Strange odyssey.

Jock Elliott

Hall of Famer
Troy, NY
Since the spring of this year, I’ve been going through a strange odyssey. One day, in a fit of pique, I sold all my Olympus M43 gear: 3 bodies, 4 lenses. Poof . . . gone. I had noticed I wasn’t using them. I had all this nice stuff, but when it came time for me to go out the door, I would invariably grab one of my compact cameras.

So I was sitting on a small stack of “mad” money, thinking I should replace the now-gone M43 gear with a something else, maybe big and serious, maybe not. I tried of bunch of different cameras:

Sony HX90V – Small, really small. Performs above its weight in delivering punchy images in almost all conditions. But it’s really too small for my hands, and I didn’t like having to deploy the viewfinder every time I used it. I tried a Panasonic version of a similar pocketable travel zoom (ZS50) and found the manual focus to be unreliable.

Pentax K5S – Big, serious, heavy. Massive dynamic range. Astonishing low-light autofocus. Lovely images. But too big, too heavy, and I didn’t like the mirror sound in quiet settings.

Canon M6 with optional viewfinder – Ultimately, I liked the images from my Sony HX400V superzoom better.

Panasonic GX8 – This was strange. On paper, this camera looked awesome, but I felt no connection with it once I had it in my hands.

Panasonic GX85 with 12-32 and 45-150 – I wasn’t sure about this combo. On paper, it looked pretty good, and the Christmas markdowns were astonishing. So I checked with our own John Flores, and he said that he had just recommended that particular combo to a friend, and I knew that John had been using a pair of GX85s professionally as a motorcycle writer and photographer. I have posted my initial impressions elsewhere, but this particular combo reminds me of my old Honda all-wheel-drive Civic station wagon: it wasn’t the absolute best at anything, but it was very, very good at almost everything. If you want the absolute best, there are certainly better choices than Panasonic GX85 with 12-32 and 45-150. But this combination seems to deliver creditable results in almost every situation with a package that is small, light, and easy on the wallet and shoulder.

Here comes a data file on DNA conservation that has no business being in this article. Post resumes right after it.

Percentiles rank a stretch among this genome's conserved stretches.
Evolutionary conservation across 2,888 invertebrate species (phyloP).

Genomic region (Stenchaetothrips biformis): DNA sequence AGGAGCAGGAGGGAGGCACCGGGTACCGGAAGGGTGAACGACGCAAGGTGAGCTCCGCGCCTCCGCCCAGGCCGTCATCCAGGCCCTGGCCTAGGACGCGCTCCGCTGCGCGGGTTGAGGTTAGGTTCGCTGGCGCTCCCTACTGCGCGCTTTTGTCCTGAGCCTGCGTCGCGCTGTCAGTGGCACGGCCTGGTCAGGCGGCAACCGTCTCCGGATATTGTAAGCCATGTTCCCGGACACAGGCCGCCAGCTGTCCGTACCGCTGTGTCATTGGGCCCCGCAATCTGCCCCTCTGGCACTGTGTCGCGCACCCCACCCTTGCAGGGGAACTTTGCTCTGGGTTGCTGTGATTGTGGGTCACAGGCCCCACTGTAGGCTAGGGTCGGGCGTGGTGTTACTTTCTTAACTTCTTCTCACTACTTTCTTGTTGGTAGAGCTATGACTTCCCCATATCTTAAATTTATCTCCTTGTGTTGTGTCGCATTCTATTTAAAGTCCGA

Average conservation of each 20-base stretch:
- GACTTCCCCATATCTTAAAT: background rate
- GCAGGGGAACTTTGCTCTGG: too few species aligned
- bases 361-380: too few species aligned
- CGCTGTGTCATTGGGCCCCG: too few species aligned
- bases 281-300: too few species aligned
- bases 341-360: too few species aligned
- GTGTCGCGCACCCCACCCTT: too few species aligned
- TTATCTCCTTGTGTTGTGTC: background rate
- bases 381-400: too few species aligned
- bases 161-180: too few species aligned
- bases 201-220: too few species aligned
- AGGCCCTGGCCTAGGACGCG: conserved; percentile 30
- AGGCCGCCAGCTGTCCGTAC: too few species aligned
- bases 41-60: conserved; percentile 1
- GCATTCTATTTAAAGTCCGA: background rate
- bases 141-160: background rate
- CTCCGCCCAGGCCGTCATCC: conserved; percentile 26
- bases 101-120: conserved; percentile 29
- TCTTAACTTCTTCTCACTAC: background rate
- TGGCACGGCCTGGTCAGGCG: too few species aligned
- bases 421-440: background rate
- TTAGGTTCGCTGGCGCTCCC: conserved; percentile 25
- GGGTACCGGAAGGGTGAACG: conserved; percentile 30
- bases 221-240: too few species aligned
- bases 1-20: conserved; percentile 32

So now I am down to four cameras:

- Panasonic GX85 with 12-32 and 45-150, my go-to when I get an assignment to cover an event.

- Sony HX400V, the obvious choice for walks with the Better Half (aka spotter-in-chief) where we might encounter wildlife.

- Canon G12, always in a pocket when I am running errands.

- Fuji XP90 “rugged” camera, reserved for kayaking or when I might drown my camera. Why anyone would design a camera without a viewfinder is beyond me.

Cheers, Jock


Hall of Famer
The destination is not the goal, it's the path you traveled. :)

In hifi audio I went from an entry level setup straight to big high end. The problem with this approach can be that you don't get to appreciate the big step up if you didn't take the little steps.

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